Celebrating the rich history and culture of Native Americans
In the U.S., November marks the start of the holiday season, along with the celebration of Thanksgiving on the fourth Thursday of the month. But November isn’t just a time to celebrate the pilgrims and settlers who made their way to the U.S. from Europe in the 15th and 16th centuries. It is also Native American Heritage Month and a time to honor and reflect on the history, contributions and challenges of the people who were here before they arrived.
In fact, since 2008, the day following Thanksgiving has been recognized as Native American History Day in the U.S. and is the reason the country officially celebrates Thanksgiving as a four-day weekend. This is of personal importance to me, as I am Cherokee, which is one of the largest Native tribes in the United States. I usually spend a portion of Native American History day talking to my children about Native stories and culture and this November, I thought it would be helpful to share some information about the rich cultural history of my family and ancestors, as well as some educational resources, here as well.
The Cherokee Nation is made up of seven clans, each clan of which is responsible for a particular way of life such as planting, spirituality, or hunting, as examples. My family, the Risingfawn family, comes from the Hunter’s clan (deer). My great, great grandmother Stella Risingfawn was 3 years old when she walked the Trail of Tears, part of a series of forced displacements by the government of approximately 60,000 Native Americans that took place between 1830 and 1850. Tribes were relocated gradually over this period of time into what are known today as reservations. My own family now resides on the Cherokee Nation near The Grand O’Lake Cherokee in Oklahoma.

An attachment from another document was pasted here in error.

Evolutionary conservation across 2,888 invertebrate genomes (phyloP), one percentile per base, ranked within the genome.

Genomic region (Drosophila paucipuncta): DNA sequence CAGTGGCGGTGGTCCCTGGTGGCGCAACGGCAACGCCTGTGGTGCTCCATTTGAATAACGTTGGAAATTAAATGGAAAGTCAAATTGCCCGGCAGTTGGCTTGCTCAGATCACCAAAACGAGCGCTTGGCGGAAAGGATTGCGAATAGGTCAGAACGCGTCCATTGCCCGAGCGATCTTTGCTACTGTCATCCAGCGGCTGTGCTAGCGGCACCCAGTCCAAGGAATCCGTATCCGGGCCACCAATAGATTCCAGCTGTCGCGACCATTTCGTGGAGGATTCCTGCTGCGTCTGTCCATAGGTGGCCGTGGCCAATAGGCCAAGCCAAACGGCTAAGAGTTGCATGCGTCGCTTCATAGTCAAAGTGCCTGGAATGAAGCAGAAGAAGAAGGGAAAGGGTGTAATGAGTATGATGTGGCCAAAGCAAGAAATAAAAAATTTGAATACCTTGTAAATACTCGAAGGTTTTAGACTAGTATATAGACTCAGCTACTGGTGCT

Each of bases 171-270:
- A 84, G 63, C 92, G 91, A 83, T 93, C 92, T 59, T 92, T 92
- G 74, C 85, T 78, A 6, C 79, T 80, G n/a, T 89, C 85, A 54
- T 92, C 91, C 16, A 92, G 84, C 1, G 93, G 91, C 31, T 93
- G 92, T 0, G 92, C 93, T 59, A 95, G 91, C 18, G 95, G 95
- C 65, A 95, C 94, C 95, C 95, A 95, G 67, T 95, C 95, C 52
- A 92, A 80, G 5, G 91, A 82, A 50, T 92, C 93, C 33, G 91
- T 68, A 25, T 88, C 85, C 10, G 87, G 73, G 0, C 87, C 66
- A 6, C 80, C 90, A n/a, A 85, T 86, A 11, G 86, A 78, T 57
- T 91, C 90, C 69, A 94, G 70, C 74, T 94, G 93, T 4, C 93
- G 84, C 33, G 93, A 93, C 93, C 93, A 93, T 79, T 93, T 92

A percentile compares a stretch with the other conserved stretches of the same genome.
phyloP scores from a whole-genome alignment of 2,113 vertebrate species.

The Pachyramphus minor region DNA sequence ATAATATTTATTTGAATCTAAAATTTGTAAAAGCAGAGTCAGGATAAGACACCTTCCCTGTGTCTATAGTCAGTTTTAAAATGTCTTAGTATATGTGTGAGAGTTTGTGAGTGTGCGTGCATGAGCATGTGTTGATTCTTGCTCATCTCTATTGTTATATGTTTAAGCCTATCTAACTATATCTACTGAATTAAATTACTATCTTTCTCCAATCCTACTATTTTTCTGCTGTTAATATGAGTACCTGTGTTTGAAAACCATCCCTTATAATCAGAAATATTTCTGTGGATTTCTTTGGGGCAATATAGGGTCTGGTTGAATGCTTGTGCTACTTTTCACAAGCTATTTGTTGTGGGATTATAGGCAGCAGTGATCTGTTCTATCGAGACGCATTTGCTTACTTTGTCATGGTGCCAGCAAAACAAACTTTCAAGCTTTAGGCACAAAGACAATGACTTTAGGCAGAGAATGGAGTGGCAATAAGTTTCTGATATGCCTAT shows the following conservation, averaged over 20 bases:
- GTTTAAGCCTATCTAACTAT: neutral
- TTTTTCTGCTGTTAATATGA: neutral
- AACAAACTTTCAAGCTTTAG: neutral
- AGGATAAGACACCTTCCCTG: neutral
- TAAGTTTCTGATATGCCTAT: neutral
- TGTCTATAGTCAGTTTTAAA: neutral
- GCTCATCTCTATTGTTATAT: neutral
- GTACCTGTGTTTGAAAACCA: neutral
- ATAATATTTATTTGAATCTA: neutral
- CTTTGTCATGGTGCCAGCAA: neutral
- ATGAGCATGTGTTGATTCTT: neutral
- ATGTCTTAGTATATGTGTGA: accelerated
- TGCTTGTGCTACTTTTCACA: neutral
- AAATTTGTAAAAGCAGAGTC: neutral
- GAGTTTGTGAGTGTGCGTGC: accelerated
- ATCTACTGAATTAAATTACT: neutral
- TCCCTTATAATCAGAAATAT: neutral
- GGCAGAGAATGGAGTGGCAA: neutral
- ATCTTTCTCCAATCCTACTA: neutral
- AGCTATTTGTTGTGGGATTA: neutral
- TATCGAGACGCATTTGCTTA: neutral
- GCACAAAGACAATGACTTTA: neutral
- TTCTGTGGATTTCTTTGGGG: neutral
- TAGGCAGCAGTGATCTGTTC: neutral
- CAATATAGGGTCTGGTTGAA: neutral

Below are some ways in which you can learn more about native culture and ways you can support the communities.
Donate Money to Programs That Support Native Communities
Native American Rights Fund
Native American Aid
American Indian College fund
First Nations Development Institute
Visit or Volunteer on a Reservation
Blackfeet Indian Reservation
Talk about Native American Issues
Teaching About the Native American Fight for Representation, Repatriation and Recognition
Impacts of Climate Change
Buy Native Products
Birch Bark Coffee
Mother Earth Essentials
Learn About American History Relating to Native Americans
Empire of the Summer Moon: Quanah Parker and the Rise and Fall of the Comanches, the Most Powerful Indian Tribe in American History by S.C. Gwynne
Read literature written by native writers and about native experiences:
There There: A novel by Tommy Orange
Ceremony by Leslie Marmon Silko
The Night Watchman: A Novel by Louise Erdrich
Gather on Netflix